Identity theft is a big business.
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New research from ID Analytics shows that there are approximately 10,000 identity theft rings in the U.S., and the Federal Trade Commission reports that more than nine million Americans have their identity stolen each year. If you become a victim, taking immediate action is crucial to protect yourself and prevent future problems. Here’s where to start:
Step No.1: Request free copies of your credit report and review them. Thanks to the Fair Credit Reporting Act, every year you can request a free copy of your credit report from Annualcreditreport.com. If your identity has been compromised, this is the first step to figuring out how much damage has been done. While you might have only noticed problems with one of your credit card accounts, it doesn’t mean that others haven’t been compromised or that other loans haven’t been taken out falsely in your name. Scour the credit report for errors or anything that seems out of place and report them to the credit bureaus.
The Fair Credit Reporting Act requires that the credit bureau and the organization that made the error correct the mistake. To take advantage of the law, contact the credit bureau and credit provider and let them know you found an error in your credit report in writing.
The letter should include your complete name and address along with the errors and why you believe the information is incorrect and request that it be removed or corrected. Be sure to enclose a copy of your credit report with the errors circled along with copies of other documentation that proves your argument. Be sure to reference the documentation you include when talking about why the information is incorrect.
Make a copy of your dispute letter to keep and only send the copies of your documentation and credit report. Do not send the originals for these. You can send an original of your dispute letter.
Step No.2: Place a fraud alert through the three credit reporting bureaus and sign up for credit monitoring. In order to prevent an identity thief from opening any more accounts in your name and causing more damage, immediately place a fraud alert on your account. To do this, contact the credit bureaus using the toll-free fraud number. You only need to contact one of the bureaus to place an alert. The company you call is required to inform the other two bureaus, who will then place an alert on their version of your report.
Experian: 1-888-EXPERIAN (397-3742)
You should also consider signing up for a credit monitoring service, which can provide you peace of mind moving forward. The monitoring service will alert you if something changes in your credit file (address change, balance change, etc.) to help stop any additional fraud.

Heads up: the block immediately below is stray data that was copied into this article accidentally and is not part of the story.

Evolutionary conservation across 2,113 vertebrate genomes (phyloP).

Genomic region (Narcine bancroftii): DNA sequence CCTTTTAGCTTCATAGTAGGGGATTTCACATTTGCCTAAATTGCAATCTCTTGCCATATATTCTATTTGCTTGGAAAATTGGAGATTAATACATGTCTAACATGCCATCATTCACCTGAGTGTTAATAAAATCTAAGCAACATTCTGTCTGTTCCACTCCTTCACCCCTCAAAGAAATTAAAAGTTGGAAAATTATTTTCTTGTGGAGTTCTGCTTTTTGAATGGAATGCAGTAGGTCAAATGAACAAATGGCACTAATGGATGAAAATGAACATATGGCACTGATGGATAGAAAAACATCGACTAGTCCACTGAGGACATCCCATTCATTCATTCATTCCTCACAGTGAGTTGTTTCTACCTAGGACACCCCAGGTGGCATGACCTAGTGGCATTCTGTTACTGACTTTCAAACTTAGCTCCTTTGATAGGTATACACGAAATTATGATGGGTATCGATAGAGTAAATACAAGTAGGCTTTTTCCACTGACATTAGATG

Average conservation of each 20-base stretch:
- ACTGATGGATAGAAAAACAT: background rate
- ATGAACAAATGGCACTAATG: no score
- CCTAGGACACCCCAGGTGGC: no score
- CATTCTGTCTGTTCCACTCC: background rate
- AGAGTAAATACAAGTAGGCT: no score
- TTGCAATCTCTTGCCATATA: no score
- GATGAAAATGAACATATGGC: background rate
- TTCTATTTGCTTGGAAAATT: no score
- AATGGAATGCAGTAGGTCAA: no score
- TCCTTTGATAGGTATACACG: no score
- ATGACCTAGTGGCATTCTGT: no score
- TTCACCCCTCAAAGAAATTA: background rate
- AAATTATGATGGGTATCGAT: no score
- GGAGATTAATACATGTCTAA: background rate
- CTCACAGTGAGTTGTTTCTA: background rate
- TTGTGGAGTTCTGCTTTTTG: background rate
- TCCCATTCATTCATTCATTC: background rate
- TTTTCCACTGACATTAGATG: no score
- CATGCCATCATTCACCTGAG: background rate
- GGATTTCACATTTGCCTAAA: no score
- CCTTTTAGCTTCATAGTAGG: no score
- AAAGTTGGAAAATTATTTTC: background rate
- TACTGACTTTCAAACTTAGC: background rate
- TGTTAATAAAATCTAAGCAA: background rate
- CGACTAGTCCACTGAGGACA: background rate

Step No.3: Create a log folder. Chances are you’ll be on the phone with your creditors and banks disputing the information and closing compromised accounts. Keep a record of all of your conversations that include the name of the person you spoke with, a phone number, the date of the conversation and any additional information you deem relevant. Make copies of all documents. This information can help you resolve legal disputes, make it easier to apply for income tax deductions and help you remember who you spoke with and the conversations you had when you get transferred to another representative.
Step No.4: Close fraudulent accounts. Call the creditors of all of the accounts that have been compromised and request that the accounts be closed. If possible, ask the creditor to note that the account was “closed by creditor’s request” instead of simply “closed.” A closed account on your credit report could negatively impact your credit, but it’s the best option in the long run.
You should also request a copy of the transaction records the identity theft made of your account both on the phone and in writing.
Step No.5: File a complaint with the FTC and contact your local police department. In order to file a complaint with the FTC, fill out an online form here, call the hotline at 1-877-IDTHEFT or by mail at the Identity Theft Clearinghouse, Federal Trade Commission, 600 Pennsylvania Avenue, NW, Washington, DC 20580.
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